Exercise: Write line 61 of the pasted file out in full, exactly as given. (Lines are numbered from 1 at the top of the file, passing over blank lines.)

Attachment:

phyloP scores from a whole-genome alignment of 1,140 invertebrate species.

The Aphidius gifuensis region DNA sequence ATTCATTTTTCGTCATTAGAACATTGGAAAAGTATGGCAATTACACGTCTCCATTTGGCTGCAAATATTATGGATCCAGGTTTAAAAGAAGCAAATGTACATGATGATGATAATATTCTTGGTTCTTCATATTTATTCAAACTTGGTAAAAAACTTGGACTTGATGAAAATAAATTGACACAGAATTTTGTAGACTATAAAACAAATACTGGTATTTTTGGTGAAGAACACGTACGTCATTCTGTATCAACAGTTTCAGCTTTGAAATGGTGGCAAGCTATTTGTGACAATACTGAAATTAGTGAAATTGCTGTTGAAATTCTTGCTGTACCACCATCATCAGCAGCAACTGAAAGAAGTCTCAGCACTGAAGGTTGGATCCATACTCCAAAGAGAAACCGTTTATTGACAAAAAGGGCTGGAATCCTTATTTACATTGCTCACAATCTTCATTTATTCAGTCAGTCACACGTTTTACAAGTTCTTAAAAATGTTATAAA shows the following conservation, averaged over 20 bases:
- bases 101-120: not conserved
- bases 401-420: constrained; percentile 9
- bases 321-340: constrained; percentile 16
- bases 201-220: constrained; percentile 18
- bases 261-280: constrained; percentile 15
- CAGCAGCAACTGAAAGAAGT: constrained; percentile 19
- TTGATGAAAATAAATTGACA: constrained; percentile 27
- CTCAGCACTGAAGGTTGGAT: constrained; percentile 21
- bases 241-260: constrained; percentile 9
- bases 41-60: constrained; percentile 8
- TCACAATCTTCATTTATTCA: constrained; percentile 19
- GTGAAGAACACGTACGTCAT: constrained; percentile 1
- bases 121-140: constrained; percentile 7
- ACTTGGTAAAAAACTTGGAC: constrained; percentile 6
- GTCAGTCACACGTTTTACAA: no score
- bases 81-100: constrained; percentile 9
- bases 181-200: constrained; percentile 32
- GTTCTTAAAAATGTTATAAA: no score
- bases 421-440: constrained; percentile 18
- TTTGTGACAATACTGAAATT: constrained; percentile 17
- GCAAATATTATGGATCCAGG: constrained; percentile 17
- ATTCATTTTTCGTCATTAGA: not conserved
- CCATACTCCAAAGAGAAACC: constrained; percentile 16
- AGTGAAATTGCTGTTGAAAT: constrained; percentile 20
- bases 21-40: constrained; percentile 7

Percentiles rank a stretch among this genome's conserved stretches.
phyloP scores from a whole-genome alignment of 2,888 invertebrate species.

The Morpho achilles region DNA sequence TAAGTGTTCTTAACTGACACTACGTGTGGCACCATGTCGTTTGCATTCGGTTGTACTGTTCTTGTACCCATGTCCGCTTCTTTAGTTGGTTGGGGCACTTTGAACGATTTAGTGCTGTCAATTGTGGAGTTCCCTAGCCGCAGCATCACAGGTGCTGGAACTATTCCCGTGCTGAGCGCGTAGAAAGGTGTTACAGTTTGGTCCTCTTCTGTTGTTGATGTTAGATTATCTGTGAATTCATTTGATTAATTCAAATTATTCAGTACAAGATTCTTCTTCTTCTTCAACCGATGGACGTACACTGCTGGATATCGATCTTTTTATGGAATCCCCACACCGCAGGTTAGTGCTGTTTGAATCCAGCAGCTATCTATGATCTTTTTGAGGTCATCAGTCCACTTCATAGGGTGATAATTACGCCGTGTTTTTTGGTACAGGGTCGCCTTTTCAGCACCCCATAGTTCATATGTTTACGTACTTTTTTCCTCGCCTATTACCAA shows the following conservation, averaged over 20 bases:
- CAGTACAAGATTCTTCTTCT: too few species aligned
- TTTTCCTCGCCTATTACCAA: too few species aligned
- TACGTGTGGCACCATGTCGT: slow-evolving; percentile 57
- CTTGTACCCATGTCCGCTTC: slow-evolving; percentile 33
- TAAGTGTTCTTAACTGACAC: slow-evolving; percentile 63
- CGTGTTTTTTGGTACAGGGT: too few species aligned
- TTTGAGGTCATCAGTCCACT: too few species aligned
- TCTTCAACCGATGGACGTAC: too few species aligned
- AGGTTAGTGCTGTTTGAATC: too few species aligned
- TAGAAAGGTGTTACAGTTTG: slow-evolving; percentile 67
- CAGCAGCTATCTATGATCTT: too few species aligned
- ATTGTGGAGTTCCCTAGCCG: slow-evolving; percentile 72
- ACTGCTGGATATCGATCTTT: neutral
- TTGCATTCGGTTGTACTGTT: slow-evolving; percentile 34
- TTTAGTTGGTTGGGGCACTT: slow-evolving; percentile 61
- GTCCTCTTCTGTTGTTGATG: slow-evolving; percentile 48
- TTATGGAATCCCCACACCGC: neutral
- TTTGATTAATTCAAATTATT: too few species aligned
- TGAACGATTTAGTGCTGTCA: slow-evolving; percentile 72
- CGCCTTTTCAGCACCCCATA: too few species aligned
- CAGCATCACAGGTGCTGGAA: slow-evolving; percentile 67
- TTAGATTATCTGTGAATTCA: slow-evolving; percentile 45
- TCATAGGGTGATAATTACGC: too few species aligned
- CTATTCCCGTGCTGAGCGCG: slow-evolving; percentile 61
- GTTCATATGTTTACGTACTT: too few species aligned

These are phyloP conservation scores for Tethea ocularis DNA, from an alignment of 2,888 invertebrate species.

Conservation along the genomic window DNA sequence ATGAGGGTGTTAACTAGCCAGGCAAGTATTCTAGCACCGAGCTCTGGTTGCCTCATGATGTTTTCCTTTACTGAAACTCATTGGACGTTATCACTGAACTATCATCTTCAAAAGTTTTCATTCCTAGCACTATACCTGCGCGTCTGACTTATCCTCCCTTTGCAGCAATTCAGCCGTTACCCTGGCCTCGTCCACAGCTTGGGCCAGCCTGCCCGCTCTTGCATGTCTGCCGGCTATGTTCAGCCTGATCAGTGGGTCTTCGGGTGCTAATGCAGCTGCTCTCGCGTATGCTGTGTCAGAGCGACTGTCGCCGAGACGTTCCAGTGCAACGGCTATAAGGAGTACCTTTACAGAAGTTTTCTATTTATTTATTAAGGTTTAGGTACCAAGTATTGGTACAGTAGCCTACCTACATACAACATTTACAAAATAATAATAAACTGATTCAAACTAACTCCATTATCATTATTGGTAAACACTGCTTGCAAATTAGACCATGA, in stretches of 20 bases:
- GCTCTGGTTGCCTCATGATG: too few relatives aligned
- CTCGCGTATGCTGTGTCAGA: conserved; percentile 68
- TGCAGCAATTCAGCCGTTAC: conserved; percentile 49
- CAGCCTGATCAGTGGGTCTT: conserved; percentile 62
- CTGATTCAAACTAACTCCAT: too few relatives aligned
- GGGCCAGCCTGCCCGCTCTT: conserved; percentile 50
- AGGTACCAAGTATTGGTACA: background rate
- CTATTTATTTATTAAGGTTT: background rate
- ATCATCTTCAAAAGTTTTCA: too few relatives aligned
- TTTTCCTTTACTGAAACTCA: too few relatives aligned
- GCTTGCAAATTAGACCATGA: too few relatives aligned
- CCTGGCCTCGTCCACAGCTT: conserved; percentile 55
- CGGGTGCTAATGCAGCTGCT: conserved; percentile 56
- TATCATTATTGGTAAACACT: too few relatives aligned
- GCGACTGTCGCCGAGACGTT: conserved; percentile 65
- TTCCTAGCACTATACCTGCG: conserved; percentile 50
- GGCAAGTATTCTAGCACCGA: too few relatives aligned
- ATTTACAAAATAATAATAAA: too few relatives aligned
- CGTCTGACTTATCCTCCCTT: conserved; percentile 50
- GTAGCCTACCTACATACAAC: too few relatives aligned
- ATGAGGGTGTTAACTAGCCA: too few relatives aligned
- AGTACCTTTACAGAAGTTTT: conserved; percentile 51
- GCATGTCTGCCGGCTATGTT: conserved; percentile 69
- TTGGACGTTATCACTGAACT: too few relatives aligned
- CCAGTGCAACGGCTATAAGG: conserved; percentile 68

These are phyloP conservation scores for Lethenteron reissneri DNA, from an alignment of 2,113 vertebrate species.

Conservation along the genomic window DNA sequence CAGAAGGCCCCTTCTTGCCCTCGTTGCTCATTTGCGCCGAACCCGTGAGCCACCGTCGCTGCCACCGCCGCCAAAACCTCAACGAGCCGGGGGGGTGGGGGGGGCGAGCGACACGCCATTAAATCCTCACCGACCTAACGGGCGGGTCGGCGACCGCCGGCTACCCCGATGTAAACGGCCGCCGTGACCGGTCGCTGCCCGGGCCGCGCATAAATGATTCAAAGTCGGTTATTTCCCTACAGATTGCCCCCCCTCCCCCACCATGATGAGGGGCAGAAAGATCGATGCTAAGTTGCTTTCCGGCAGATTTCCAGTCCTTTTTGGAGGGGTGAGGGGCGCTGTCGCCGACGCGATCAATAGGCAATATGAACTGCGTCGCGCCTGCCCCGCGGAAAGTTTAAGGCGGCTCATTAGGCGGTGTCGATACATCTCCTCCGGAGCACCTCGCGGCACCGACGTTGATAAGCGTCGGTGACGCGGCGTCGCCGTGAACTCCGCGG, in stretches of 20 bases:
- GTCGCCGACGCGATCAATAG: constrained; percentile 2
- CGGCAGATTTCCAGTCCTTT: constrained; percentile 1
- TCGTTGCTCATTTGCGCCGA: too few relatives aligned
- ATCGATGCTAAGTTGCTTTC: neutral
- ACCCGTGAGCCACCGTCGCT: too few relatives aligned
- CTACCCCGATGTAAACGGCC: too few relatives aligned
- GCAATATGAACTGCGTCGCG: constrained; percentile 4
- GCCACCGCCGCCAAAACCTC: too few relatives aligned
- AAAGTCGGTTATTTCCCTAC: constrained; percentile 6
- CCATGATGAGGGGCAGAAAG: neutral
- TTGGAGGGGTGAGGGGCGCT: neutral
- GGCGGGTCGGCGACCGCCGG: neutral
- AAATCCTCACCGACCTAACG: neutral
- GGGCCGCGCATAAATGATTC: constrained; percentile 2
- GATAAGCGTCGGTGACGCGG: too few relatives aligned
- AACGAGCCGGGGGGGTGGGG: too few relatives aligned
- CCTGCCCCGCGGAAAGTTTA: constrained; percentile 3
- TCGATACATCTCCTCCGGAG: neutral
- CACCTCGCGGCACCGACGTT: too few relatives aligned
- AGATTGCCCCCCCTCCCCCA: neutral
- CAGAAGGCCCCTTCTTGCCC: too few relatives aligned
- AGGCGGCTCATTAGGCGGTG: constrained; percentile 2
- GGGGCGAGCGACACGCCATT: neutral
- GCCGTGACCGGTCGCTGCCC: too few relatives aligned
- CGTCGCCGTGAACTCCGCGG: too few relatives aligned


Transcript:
- CAGCCTGATCAGTGGGTCTT: conserved; percentile 62